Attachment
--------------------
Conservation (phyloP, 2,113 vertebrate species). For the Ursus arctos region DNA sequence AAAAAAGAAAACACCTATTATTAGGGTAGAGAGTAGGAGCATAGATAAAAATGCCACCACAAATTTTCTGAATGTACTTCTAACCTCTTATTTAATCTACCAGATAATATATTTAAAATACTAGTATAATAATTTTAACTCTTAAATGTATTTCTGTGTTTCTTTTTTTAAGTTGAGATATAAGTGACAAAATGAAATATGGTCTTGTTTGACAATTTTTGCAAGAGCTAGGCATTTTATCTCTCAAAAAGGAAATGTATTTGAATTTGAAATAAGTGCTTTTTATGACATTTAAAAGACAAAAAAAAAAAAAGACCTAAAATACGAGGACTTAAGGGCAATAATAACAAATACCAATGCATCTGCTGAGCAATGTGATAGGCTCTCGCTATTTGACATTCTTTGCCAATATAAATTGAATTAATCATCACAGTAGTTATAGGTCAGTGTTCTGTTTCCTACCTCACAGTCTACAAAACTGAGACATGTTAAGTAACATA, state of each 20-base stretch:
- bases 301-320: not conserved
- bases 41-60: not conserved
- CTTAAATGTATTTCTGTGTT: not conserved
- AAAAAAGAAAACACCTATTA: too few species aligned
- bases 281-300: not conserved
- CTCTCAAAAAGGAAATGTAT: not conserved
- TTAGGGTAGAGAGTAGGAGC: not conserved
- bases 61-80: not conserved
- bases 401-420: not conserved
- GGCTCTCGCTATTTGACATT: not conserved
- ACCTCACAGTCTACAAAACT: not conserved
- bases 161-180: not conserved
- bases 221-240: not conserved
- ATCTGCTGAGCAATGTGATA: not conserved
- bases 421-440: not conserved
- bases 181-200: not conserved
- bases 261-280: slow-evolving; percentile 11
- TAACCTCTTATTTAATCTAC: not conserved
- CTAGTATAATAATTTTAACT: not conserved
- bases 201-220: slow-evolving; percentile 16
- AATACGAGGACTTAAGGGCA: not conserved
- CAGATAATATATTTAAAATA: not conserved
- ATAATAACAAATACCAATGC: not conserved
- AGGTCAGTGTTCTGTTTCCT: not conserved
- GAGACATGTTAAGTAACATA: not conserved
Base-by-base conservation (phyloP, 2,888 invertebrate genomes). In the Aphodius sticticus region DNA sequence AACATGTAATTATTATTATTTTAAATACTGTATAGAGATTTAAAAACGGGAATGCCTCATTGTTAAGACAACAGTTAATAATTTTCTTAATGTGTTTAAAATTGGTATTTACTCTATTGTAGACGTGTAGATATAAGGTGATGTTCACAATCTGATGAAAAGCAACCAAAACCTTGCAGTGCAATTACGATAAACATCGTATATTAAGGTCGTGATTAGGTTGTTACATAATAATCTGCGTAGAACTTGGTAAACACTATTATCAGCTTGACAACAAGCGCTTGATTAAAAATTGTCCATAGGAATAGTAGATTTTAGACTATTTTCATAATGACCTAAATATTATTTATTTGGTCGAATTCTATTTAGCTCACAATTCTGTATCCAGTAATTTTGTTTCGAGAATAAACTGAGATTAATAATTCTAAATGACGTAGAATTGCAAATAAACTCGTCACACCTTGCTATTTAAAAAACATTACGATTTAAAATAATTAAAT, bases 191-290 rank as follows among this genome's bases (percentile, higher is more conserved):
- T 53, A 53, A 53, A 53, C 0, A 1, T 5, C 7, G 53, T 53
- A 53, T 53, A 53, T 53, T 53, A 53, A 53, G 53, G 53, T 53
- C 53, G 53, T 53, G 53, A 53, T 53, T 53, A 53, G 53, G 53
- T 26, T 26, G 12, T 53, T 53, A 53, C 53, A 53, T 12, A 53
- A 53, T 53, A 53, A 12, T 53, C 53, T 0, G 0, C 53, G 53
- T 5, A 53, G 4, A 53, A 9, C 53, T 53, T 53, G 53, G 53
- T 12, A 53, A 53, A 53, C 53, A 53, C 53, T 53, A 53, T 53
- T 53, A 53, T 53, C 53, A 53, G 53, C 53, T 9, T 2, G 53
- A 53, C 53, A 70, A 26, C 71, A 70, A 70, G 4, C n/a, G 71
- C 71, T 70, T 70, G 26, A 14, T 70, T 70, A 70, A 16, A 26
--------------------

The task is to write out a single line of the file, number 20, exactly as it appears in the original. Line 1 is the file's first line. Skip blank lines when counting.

- CTAGTATAATAATTTTAACT: not conserved